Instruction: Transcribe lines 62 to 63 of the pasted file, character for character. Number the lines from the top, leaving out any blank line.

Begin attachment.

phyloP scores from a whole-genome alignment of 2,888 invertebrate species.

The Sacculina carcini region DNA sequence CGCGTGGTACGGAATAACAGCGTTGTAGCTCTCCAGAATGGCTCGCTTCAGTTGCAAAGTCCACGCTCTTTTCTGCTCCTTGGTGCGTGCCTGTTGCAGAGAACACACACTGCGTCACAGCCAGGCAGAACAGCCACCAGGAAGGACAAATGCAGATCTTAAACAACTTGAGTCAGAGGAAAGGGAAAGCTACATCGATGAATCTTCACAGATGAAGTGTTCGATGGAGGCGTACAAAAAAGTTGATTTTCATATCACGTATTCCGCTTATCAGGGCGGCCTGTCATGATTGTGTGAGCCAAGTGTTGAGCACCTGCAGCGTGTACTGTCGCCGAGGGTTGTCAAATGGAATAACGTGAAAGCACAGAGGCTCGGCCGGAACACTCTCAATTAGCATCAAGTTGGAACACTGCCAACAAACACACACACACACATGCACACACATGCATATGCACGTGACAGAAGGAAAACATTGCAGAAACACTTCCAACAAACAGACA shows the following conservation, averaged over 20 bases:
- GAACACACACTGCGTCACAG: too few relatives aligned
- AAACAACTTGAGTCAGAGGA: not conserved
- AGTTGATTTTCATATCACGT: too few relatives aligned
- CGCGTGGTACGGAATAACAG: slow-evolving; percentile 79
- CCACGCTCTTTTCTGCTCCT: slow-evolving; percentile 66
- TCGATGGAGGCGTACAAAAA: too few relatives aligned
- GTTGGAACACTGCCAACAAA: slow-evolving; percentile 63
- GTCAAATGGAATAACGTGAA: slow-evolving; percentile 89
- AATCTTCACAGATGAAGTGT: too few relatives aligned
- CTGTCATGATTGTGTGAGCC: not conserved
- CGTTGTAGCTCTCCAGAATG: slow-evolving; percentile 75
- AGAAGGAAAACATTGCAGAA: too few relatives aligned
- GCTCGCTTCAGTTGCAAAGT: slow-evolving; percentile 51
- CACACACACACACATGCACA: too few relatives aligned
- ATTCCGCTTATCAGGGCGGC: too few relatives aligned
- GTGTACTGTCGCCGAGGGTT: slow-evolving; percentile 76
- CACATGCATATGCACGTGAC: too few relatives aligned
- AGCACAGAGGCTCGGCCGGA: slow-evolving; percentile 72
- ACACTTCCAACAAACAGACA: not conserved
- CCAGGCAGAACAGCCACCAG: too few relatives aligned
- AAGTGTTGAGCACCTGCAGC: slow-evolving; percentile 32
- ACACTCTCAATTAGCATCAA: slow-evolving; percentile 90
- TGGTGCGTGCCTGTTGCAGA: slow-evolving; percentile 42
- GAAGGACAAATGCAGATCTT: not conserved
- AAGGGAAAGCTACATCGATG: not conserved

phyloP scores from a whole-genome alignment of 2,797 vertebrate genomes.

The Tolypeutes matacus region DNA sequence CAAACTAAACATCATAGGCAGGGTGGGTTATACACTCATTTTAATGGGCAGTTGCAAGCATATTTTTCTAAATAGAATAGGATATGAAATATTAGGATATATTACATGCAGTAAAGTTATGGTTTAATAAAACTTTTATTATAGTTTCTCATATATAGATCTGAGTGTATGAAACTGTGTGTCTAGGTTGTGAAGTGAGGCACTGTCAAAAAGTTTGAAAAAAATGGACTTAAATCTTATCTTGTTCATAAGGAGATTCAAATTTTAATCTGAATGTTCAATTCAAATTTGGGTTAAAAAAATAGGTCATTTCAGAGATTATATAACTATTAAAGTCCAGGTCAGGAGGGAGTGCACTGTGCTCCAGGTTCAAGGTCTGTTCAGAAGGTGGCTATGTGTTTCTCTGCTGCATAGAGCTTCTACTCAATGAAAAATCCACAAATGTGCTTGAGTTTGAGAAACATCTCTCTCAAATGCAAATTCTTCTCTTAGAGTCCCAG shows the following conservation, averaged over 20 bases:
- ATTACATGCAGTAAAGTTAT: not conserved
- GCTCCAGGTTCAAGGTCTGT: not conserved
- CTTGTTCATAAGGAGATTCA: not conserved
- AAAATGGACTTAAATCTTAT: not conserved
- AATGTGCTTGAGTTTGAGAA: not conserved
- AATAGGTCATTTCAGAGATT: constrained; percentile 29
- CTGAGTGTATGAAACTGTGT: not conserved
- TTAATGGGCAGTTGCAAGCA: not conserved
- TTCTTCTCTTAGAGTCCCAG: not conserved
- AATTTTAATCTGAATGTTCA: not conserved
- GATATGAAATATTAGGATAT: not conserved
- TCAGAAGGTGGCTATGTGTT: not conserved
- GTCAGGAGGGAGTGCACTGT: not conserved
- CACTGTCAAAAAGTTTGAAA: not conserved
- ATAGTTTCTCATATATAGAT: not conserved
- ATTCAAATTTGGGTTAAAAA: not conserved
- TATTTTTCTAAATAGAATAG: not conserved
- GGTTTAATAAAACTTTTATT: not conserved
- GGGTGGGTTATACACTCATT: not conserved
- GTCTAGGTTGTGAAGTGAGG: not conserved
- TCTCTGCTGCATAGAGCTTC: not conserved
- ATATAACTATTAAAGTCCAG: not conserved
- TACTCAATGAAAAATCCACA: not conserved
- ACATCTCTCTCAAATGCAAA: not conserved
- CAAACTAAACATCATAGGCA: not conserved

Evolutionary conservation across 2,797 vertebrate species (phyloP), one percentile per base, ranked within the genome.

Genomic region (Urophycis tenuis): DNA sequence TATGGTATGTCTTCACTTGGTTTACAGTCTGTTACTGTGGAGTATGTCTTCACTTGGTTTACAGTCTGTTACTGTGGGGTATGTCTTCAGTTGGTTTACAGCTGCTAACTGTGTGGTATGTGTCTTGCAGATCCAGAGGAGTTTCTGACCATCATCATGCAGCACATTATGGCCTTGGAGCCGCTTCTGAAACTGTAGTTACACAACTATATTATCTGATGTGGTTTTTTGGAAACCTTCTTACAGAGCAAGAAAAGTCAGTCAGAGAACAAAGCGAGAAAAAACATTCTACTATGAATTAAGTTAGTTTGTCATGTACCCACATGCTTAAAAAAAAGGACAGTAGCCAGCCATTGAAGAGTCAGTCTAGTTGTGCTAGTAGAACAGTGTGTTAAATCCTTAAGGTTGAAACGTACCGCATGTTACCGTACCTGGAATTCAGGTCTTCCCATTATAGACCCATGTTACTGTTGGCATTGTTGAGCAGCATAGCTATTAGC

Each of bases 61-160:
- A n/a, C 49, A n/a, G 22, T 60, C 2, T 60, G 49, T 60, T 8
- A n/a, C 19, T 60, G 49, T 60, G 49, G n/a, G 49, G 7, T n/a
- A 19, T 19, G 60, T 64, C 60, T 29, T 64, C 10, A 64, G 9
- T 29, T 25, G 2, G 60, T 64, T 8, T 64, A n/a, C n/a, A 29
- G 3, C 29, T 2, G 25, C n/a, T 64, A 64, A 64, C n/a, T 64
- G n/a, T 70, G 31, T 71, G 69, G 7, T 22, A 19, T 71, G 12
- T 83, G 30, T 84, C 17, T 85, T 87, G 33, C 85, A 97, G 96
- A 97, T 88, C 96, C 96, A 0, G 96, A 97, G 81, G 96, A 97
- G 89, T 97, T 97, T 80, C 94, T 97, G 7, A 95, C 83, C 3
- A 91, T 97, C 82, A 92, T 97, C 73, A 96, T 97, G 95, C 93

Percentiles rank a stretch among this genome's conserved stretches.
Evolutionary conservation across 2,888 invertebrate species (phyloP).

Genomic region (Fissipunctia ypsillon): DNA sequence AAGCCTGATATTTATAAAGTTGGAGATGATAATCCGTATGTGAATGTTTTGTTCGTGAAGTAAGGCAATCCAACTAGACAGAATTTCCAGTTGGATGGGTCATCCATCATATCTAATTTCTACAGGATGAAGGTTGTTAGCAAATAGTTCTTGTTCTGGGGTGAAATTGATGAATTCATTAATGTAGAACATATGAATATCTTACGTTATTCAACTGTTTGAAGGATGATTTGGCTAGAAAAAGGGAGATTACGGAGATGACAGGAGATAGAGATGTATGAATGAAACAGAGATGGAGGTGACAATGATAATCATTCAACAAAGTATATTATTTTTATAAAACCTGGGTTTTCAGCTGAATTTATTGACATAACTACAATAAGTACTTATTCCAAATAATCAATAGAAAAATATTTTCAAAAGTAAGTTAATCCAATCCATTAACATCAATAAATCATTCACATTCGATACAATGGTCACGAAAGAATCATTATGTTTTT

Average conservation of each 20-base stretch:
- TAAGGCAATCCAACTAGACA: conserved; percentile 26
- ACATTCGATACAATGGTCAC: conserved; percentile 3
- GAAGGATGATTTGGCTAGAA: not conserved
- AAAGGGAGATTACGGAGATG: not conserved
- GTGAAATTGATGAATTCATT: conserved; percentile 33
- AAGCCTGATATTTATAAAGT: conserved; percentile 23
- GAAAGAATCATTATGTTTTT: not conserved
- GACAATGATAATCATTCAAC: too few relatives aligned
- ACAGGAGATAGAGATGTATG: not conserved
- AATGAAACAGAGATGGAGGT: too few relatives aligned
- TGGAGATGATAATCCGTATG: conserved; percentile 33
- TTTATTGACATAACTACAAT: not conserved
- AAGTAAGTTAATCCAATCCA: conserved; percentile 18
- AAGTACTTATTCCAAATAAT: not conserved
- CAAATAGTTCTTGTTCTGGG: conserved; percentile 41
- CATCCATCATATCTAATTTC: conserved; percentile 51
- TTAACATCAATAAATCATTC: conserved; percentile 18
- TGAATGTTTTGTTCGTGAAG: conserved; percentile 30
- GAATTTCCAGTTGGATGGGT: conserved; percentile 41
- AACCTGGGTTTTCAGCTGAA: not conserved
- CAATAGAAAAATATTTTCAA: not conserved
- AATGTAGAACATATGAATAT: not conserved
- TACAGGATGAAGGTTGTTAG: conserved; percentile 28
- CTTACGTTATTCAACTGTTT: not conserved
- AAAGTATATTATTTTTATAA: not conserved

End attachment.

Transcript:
- G 3, C 29, T 2, G 25, C n/a, T 64, A 64, A 64, C n/a, T 64
- G n/a, T 70, G 31, T 71, G 69, G 7, T 22, A 19, T 71, G 12